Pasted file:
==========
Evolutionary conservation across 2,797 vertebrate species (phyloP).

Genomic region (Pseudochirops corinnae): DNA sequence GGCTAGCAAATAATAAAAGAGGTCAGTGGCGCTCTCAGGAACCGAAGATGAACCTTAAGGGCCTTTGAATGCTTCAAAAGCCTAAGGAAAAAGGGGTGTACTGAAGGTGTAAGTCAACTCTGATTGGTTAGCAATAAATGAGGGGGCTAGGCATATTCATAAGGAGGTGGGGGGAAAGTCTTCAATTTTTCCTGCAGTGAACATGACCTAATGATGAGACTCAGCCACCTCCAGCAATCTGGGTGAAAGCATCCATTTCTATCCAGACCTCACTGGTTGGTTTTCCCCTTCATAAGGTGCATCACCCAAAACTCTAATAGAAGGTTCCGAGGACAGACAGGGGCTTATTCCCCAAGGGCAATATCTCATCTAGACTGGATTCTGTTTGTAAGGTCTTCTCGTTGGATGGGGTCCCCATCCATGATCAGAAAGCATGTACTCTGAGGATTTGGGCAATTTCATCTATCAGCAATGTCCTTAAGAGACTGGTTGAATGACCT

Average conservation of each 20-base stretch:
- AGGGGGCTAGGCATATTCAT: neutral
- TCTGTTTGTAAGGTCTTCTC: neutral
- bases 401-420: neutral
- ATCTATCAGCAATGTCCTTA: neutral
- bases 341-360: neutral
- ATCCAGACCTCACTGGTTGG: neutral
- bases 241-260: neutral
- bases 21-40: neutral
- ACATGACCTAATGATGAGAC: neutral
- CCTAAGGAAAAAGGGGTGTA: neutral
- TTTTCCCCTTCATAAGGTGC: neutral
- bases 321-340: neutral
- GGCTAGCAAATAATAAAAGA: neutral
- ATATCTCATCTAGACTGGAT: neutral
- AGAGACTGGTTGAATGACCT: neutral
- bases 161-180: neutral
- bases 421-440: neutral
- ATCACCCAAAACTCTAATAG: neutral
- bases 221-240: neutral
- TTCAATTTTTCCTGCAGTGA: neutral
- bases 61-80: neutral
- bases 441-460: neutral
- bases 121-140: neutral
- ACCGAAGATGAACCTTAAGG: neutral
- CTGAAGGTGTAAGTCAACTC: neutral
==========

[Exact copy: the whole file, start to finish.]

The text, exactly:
Evolutionary conservation across 2,797 vertebrate species (phyloP).

Genomic region (Pseudochirops corinnae): DNA sequence GGCTAGCAAATAATAAAAGAGGTCAGTGGCGCTCTCAGGAACCGAAGATGAACCTTAAGGGCCTTTGAATGCTTCAAAAGCCTAAGGAAAAAGGGGTGTACTGAAGGTGTAAGTCAACTCTGATTGGTTAGCAATAAATGAGGGGGCTAGGCATATTCATAAGGAGGTGGGGGGAAAGTCTTCAATTTTTCCTGCAGTGAACATGACCTAATGATGAGACTCAGCCACCTCCAGCAATCTGGGTGAAAGCATCCATTTCTATCCAGACCTCACTGGTTGGTTTTCCCCTTCATAAGGTGCATCACCCAAAACTCTAATAGAAGGTTCCGAGGACAGACAGGGGCTTATTCCCCAAGGGCAATATCTCATCTAGACTGGATTCTGTTTGTAAGGTCTTCTCGTTGGATGGGGTCCCCATCCATGATCAGAAAGCATGTACTCTGAGGATTTGGGCAATTTCATCTATCAGCAATGTCCTTAAGAGACTGGTTGAATGACCT

Average conservation of each 20-base stretch:
- AGGGGGCTAGGCATATTCAT: neutral
- TCTGTTTGTAAGGTCTTCTC: neutral
- bases 401-420: neutral
- ATCTATCAGCAATGTCCTTA: neutral
- bases 341-360: neutral
- ATCCAGACCTCACTGGTTGG: neutral
- bases 241-260: neutral
- bases 21-40: neutral
- ACATGACCTAATGATGAGAC: neutral
- CCTAAGGAAAAAGGGGTGTA: neutral
- TTTTCCCCTTCATAAGGTGC: neutral
- bases 321-340: neutral
- GGCTAGCAAATAATAAAAGA: neutral
- ATATCTCATCTAGACTGGAT: neutral
- AGAGACTGGTTGAATGACCT: neutral
- bases 161-180: neutral
- bases 421-440: neutral
- ATCACCCAAAACTCTAATAG: neutral
- bases 221-240: neutral
- TTCAATTTTTCCTGCAGTGA: neutral
- bases 61-80: neutral
- bases 441-460: neutral
- bases 121-140: neutral
- ACCGAAGATGAACCTTAAGG: neutral
- CTGAAGGTGTAAGTCAACTC: neutral